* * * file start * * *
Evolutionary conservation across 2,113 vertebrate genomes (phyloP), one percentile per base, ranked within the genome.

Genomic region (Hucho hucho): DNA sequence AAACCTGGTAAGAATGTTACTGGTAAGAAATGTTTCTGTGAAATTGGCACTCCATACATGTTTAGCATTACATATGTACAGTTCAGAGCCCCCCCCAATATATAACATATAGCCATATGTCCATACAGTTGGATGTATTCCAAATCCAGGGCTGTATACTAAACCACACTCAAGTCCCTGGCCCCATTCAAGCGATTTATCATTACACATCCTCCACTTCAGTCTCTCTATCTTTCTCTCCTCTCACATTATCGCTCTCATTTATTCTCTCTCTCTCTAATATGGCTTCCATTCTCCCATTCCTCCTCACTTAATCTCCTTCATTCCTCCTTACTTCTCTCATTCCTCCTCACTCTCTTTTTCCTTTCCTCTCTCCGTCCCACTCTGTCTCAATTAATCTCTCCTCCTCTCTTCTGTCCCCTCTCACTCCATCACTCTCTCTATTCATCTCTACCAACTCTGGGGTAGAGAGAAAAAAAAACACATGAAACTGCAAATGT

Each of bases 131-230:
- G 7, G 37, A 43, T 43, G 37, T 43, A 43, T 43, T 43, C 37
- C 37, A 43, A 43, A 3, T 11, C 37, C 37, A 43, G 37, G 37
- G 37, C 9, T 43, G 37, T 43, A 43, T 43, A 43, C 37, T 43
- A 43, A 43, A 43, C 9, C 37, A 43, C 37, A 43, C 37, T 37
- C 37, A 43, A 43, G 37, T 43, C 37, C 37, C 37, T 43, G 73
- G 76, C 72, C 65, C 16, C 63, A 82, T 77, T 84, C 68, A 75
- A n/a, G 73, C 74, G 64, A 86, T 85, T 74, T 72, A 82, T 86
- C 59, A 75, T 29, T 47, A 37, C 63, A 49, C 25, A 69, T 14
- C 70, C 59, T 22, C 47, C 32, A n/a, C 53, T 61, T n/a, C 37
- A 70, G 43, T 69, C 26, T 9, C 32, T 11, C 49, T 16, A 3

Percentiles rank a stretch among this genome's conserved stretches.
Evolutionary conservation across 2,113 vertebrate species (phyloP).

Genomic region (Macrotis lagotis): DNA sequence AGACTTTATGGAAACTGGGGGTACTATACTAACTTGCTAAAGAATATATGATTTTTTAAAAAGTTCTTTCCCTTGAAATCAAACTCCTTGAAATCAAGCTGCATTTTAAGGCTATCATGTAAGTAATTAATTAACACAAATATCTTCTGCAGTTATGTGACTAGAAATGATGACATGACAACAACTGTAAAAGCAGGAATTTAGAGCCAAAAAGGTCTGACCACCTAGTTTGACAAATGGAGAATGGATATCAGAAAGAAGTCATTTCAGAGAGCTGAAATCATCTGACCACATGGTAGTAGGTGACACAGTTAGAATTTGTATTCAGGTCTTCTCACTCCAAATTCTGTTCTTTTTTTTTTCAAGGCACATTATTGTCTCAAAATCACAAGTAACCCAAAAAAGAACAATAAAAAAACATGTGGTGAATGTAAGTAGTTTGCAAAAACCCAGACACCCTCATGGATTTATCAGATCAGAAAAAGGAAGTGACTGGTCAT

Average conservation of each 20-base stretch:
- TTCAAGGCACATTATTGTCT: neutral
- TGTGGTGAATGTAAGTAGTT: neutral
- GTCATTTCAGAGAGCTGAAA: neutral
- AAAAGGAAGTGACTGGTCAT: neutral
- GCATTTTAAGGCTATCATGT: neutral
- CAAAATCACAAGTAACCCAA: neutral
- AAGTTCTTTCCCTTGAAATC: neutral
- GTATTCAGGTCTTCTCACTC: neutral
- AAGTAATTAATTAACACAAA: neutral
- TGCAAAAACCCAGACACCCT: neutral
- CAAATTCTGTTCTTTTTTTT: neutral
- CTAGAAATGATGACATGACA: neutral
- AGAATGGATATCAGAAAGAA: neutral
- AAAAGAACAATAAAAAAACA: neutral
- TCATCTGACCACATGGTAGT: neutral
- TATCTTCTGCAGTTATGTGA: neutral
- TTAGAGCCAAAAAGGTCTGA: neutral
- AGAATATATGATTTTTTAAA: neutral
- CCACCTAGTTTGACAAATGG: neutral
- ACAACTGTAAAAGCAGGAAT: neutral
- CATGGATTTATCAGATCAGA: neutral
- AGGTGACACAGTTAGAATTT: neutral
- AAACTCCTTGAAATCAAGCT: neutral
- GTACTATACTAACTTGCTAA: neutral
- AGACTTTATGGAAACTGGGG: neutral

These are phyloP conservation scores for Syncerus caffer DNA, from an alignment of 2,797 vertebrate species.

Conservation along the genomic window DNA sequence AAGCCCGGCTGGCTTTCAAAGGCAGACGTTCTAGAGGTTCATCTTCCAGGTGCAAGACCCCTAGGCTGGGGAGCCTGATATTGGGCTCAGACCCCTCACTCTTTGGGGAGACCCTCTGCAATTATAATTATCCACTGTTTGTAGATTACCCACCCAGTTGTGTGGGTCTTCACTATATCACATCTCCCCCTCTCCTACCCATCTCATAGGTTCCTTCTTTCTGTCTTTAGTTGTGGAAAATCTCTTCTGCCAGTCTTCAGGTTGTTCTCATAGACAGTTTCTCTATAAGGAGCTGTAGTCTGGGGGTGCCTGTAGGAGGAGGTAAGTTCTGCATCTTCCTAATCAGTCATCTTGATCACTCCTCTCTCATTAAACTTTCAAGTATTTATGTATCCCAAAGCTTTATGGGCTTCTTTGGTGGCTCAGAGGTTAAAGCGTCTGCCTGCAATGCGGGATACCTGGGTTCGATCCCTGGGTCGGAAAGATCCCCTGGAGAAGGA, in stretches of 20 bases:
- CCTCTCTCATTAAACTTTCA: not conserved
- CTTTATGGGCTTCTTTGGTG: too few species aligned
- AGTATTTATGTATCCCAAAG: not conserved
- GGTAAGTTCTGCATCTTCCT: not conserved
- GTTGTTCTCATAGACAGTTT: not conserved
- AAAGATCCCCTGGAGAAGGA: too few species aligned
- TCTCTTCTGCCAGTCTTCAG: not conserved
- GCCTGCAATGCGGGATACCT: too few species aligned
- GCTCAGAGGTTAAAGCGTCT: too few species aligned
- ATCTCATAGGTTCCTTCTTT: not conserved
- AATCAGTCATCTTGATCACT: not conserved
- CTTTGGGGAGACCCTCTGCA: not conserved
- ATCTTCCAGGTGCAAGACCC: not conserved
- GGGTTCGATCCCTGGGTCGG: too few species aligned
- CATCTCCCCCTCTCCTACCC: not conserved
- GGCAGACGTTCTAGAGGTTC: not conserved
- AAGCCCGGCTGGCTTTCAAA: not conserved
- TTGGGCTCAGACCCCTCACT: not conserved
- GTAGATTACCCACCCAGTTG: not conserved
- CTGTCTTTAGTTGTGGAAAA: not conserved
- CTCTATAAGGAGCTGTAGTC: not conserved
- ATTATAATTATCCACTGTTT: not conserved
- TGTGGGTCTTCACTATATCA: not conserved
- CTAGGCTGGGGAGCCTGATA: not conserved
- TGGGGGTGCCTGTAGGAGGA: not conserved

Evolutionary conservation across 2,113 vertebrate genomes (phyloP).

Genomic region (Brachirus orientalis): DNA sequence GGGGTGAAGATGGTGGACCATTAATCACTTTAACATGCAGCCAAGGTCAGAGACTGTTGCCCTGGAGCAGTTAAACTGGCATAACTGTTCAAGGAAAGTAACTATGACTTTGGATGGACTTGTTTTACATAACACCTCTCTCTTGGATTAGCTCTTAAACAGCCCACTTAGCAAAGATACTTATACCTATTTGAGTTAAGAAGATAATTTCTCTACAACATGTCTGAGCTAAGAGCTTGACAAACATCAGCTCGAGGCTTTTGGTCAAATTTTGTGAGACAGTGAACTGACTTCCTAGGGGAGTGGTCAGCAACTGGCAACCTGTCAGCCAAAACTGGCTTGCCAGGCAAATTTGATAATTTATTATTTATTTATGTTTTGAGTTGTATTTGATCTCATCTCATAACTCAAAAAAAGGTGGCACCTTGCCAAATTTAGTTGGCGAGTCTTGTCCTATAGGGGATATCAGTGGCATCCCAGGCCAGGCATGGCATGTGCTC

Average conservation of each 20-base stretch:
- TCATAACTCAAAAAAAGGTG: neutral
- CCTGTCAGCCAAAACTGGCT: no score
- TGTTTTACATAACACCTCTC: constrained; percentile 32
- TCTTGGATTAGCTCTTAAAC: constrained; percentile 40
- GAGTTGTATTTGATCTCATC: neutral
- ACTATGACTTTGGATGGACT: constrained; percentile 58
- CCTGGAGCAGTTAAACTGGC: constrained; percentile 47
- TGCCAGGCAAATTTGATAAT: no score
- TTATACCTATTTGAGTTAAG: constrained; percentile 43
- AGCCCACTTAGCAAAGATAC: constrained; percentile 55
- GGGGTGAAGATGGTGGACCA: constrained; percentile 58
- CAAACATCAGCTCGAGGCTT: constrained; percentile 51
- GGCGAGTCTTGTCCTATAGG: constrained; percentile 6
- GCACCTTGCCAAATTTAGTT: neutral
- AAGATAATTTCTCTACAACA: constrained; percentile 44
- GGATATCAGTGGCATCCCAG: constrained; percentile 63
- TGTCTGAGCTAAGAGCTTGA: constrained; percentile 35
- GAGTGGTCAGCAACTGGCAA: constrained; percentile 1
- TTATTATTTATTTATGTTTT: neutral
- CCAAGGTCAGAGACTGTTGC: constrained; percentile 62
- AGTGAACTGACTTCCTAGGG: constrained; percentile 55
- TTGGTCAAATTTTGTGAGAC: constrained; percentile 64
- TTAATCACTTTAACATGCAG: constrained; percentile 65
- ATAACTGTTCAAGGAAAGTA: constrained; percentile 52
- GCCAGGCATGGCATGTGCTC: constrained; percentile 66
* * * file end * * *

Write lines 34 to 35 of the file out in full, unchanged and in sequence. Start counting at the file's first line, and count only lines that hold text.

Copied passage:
- TTAGAGCCAAAAAGGTCTGA: neutral
- AGAATATATGATTTTTTAAA: neutral